Journal of the American Veterinary Medical Association
July 1, 2007, Vol. 231, No. 1, Pages 79-88
Gallbladder disease in Shetland Sheepdogs: 38 cases (1995—2005)
Ale L. Aguirre, DVM; Sharon A. Center, DVM, DACVIM; John F. Randolph, DVM, DACVIM; Amy E. Yeager, DVM, DACVR; Alicia M. Keegan, DVM; H. Jay Harvey, DVM, DACVS; Hollis N. Erb, DVM, PhD
Departments of Clinical Sciences, College of Veterinary Medicine, Cornell University, Ithaca, NY 14853 (Aguirre, Center, Randolph, Yeager, Harvey); The Lake Veterinary Hospital, 3331 Grand Ave, Oakland, CA 94610 (Keegan); Departments of Population Medicine and Diagnostic Sciences, College of Veterinary Medicine, Cornell University, Ithaca, NY 14853 (Erb)
Dr. Aguirre's present address is Red Bank Veterinary Hospital, 210 Newman Springs Rd, Red Bank, NJ 07701.
Address correspondence to Dr. Center.
Objective—To determine risk, clinical features, and treatment responses for gallbladder disorders in Shetland Sheepdogs.
Design—Retrospective case-control study.
Animals—38 Shetland Sheepdogs with gallbladder disease.
Procedures—Medical records were reviewed for signalment, history, physical findings, laboratory results, imaging features, coexistent illnesses, histologic findings, treatments, and survival rates.
Results—Mature dogs with gastrointestinal signs were predisposed (odds ratio, 7.2) to gallbladder disorders. Gallbladder mucocele was confirmed in 25 dogs. Concurrent problems included pancreatitis, hyperlipidemia, corticosteroid excess, hypothyroidism, protein-losing nephropathy, diabetes mellitus, cholelithiasis, and gallbladder dysmotility. Mortality rate was 68% with and 32% without bile peritonitis. Nonsurvivors had high WBC and neutrophil count and low potassium concentration. Although preprandial hypercholesterolemia, hypertriglyceridemia, and high serum liver enzyme activities were common, gallbladder disease was serendipitously discovered in 11 of 38 dogs. Histologic examination (n = 20 dogs) revealed gallbladder cystic mucosal hyperplasia in 20 dogs, cholecystitis in 16, periportal hepatitis in 9, and vacuolar hepatopathy in 7. Surgery included cholecystectomy (n = 17) and cholecystoenterostomy (4). In 1 hyperlipidemic dog without clinical signs, gallbladder mucocele resolved 6 months after beginning use of a fat-restricted diet and ursodeoxycholic acid.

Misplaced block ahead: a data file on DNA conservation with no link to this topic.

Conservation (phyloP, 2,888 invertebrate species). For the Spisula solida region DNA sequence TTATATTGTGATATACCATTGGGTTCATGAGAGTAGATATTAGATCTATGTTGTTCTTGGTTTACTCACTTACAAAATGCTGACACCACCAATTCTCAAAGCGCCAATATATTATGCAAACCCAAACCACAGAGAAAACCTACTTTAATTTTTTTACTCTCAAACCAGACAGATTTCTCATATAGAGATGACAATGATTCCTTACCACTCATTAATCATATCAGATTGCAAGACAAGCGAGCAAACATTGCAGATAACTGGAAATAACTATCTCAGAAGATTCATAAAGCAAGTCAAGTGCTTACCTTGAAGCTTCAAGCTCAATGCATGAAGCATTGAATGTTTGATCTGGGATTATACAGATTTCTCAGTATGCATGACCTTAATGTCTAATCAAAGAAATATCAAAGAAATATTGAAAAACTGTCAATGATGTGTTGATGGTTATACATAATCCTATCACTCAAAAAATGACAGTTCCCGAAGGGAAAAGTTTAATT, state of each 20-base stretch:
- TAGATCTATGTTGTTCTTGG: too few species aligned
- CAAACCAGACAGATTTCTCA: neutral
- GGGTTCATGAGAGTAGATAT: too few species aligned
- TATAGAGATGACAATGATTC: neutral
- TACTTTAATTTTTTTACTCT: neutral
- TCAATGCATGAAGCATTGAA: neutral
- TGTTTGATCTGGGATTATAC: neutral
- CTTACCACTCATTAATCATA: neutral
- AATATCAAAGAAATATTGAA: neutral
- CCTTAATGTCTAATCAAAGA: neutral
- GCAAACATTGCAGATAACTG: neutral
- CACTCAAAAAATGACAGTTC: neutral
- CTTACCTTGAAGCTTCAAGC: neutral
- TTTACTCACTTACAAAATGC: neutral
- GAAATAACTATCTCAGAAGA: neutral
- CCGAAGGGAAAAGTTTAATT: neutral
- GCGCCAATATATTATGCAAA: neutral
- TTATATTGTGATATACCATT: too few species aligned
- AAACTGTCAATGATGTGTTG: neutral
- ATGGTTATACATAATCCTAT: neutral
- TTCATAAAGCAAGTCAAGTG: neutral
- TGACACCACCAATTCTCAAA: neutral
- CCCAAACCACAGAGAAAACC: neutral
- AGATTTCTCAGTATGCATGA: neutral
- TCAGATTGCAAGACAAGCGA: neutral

Conclusions and Clinical Relevance—Shetland Sheepdogs are predisposed to gallbladder disorders, with mucoceles and concurrent dyslipidemia or dysmotility in many affected dogs. Most dogs were without clinical signs during mucocele development. Low survival rate after cholecystectomy in clinically affected dogs suggested that preemptive surgical interventions may be a more appropriate treatment strategy.
Romanie Walter, Marilyn E. Dunn, Marc-André d'Anjou, Manon Lécuyer. (2008) Nonsurgical resolution of gallbladder mucocele in two dogs. Journal of the American Veterinary Medical Association 232:11, 1688-1693
Online publication date: 1-Jun-2008.
Abstract | Full Text | PDF (500 KB) | PDF Plus (424 KB)
Keri L. Ramstedt, Sharon A. Center, John F. Randolph, Amy E. Yeager, Hollis N. Erb, Karen L. Warner”Œ. (2008) Changes in gallbladder volume in healthy dogs after food was withheld for 12 hours followed by ingestion of a meal or a meal containing erythromycin. American Journal of Veterinary Research 69:5, 647-651
Online publication date: 1-May-2008.
Abstract | PDF (1031 KB) | PDF Plus (1047 KB)
Panagiotis G. Xenoulis, Jan S. Suchodolski, Melinda D. Levinski, Jà¶rg M. Steiner. (2008) Serum liver enzyme activities in healthy Miniature Schnauzers with and without hypertriglyceridemia. Journal of the American Veterinary Medical Association 232:1, 63-67
Online publication date: 1-Jan-2008.
Abstract | PDF (721 KB) | PDF Plus (740 KB)